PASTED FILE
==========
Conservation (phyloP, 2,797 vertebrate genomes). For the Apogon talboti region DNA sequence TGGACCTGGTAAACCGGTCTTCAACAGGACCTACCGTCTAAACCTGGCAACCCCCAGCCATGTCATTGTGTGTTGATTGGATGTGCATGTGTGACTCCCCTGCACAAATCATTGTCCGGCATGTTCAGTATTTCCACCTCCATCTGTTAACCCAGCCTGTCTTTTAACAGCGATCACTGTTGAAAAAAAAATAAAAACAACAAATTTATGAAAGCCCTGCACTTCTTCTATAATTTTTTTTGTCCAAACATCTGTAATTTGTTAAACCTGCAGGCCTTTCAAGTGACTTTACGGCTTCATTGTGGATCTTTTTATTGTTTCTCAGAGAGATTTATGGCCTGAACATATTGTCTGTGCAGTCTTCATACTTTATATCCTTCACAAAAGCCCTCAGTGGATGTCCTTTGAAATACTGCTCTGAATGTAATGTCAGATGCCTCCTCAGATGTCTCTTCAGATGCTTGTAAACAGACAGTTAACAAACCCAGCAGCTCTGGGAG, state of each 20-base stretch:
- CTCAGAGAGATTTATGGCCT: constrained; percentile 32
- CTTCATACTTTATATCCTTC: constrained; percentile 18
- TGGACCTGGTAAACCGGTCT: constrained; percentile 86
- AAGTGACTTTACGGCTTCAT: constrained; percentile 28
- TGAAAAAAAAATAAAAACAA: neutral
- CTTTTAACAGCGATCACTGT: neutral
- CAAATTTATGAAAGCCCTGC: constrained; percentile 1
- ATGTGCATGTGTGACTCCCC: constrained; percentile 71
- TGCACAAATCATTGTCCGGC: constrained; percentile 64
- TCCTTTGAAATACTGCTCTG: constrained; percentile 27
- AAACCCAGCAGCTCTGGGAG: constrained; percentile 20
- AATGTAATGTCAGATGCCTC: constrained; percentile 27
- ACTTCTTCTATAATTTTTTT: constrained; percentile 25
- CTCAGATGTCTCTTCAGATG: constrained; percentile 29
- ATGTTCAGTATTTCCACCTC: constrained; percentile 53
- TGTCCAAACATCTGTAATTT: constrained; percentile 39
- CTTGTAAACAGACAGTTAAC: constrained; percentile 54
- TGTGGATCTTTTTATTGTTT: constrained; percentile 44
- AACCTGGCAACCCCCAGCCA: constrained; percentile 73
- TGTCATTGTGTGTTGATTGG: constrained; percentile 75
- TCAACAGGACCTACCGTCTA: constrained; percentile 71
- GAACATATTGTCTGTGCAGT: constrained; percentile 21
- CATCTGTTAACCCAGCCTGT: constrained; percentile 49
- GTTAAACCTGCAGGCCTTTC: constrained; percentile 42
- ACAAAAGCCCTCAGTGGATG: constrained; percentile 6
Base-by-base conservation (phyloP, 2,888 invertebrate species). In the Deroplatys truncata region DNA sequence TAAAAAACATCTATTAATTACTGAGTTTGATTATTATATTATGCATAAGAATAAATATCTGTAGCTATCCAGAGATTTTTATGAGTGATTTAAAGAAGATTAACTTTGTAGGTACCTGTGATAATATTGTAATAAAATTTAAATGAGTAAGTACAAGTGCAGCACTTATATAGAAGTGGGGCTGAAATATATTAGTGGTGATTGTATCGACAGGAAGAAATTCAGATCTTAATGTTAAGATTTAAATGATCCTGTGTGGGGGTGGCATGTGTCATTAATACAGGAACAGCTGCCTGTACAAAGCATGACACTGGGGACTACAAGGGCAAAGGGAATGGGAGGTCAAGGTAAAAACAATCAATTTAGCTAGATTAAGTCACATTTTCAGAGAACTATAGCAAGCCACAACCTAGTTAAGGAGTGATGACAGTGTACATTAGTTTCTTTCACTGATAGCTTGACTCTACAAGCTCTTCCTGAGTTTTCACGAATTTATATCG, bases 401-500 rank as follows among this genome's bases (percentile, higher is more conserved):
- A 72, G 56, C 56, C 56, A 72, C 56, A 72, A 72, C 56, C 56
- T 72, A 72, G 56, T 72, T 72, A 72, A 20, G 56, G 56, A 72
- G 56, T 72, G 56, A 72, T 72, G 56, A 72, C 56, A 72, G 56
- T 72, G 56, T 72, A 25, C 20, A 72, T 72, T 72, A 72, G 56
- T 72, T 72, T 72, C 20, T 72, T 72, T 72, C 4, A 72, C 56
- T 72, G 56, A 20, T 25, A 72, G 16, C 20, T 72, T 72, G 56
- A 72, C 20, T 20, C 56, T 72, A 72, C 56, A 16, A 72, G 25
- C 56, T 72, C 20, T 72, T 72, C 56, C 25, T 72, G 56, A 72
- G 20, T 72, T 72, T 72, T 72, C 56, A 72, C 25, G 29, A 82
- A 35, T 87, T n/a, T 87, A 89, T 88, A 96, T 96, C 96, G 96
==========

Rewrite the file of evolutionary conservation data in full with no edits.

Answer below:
Conservation (phyloP, 2,797 vertebrate genomes). For the Apogon talboti region DNA sequence TGGACCTGGTAAACCGGTCTTCAACAGGACCTACCGTCTAAACCTGGCAACCCCCAGCCATGTCATTGTGTGTTGATTGGATGTGCATGTGTGACTCCCCTGCACAAATCATTGTCCGGCATGTTCAGTATTTCCACCTCCATCTGTTAACCCAGCCTGTCTTTTAACAGCGATCACTGTTGAAAAAAAAATAAAAACAACAAATTTATGAAAGCCCTGCACTTCTTCTATAATTTTTTTTGTCCAAACATCTGTAATTTGTTAAACCTGCAGGCCTTTCAAGTGACTTTACGGCTTCATTGTGGATCTTTTTATTGTTTCTCAGAGAGATTTATGGCCTGAACATATTGTCTGTGCAGTCTTCATACTTTATATCCTTCACAAAAGCCCTCAGTGGATGTCCTTTGAAATACTGCTCTGAATGTAATGTCAGATGCCTCCTCAGATGTCTCTTCAGATGCTTGTAAACAGACAGTTAACAAACCCAGCAGCTCTGGGAG, state of each 20-base stretch:
- CTCAGAGAGATTTATGGCCT: constrained; percentile 32
- CTTCATACTTTATATCCTTC: constrained; percentile 18
- TGGACCTGGTAAACCGGTCT: constrained; percentile 86
- AAGTGACTTTACGGCTTCAT: constrained; percentile 28
- TGAAAAAAAAATAAAAACAA: neutral
- CTTTTAACAGCGATCACTGT: neutral
- CAAATTTATGAAAGCCCTGC: constrained; percentile 1
- ATGTGCATGTGTGACTCCCC: constrained; percentile 71
- TGCACAAATCATTGTCCGGC: constrained; percentile 64
- TCCTTTGAAATACTGCTCTG: constrained; percentile 27
- AAACCCAGCAGCTCTGGGAG: constrained; percentile 20
- AATGTAATGTCAGATGCCTC: constrained; percentile 27
- ACTTCTTCTATAATTTTTTT: constrained; percentile 25
- CTCAGATGTCTCTTCAGATG: constrained; percentile 29
- ATGTTCAGTATTTCCACCTC: constrained; percentile 53
- TGTCCAAACATCTGTAATTT: constrained; percentile 39
- CTTGTAAACAGACAGTTAAC: constrained; percentile 54
- TGTGGATCTTTTTATTGTTT: constrained; percentile 44
- AACCTGGCAACCCCCAGCCA: constrained; percentile 73
- TGTCATTGTGTGTTGATTGG: constrained; percentile 75
- TCAACAGGACCTACCGTCTA: constrained; percentile 71
- GAACATATTGTCTGTGCAGT: constrained; percentile 21
- CATCTGTTAACCCAGCCTGT: constrained; percentile 49
- GTTAAACCTGCAGGCCTTTC: constrained; percentile 42
- ACAAAAGCCCTCAGTGGATG: constrained; percentile 6
Base-by-base conservation (phyloP, 2,888 invertebrate species). In the Deroplatys truncata region DNA sequence TAAAAAACATCTATTAATTACTGAGTTTGATTATTATATTATGCATAAGAATAAATATCTGTAGCTATCCAGAGATTTTTATGAGTGATTTAAAGAAGATTAACTTTGTAGGTACCTGTGATAATATTGTAATAAAATTTAAATGAGTAAGTACAAGTGCAGCACTTATATAGAAGTGGGGCTGAAATATATTAGTGGTGATTGTATCGACAGGAAGAAATTCAGATCTTAATGTTAAGATTTAAATGATCCTGTGTGGGGGTGGCATGTGTCATTAATACAGGAACAGCTGCCTGTACAAAGCATGACACTGGGGACTACAAGGGCAAAGGGAATGGGAGGTCAAGGTAAAAACAATCAATTTAGCTAGATTAAGTCACATTTTCAGAGAACTATAGCAAGCCACAACCTAGTTAAGGAGTGATGACAGTGTACATTAGTTTCTTTCACTGATAGCTTGACTCTACAAGCTCTTCCTGAGTTTTCACGAATTTATATCG, bases 401-500 rank as follows among this genome's bases (percentile, higher is more conserved):
- A 72, G 56, C 56, C 56, A 72, C 56, A 72, A 72, C 56, C 56
- T 72, A 72, G 56, T 72, T 72, A 72, A 20, G 56, G 56, A 72
- G 56, T 72, G 56, A 72, T 72, G 56, A 72, C 56, A 72, G 56
- T 72, G 56, T 72, A 25, C 20, A 72, T 72, T 72, A 72, G 56
- T 72, T 72, T 72, C 20, T 72, T 72, T 72, C 4, A 72, C 56
- T 72, G 56, A 20, T 25, A 72, G 16, C 20, T 72, T 72, G 56
- A 72, C 20, T 20, C 56, T 72, A 72, C 56, A 16, A 72, G 25
- C 56, T 72, C 20, T 72, T 72, C 56, C 25, T 72, G 56, A 72
- G 20, T 72, T 72, T 72, T 72, C 56, A 72, C 25, G 29, A 82
- A 35, T 87, T n/a, T 87, A 89, T 88, A 96, T 96, C 96, G 96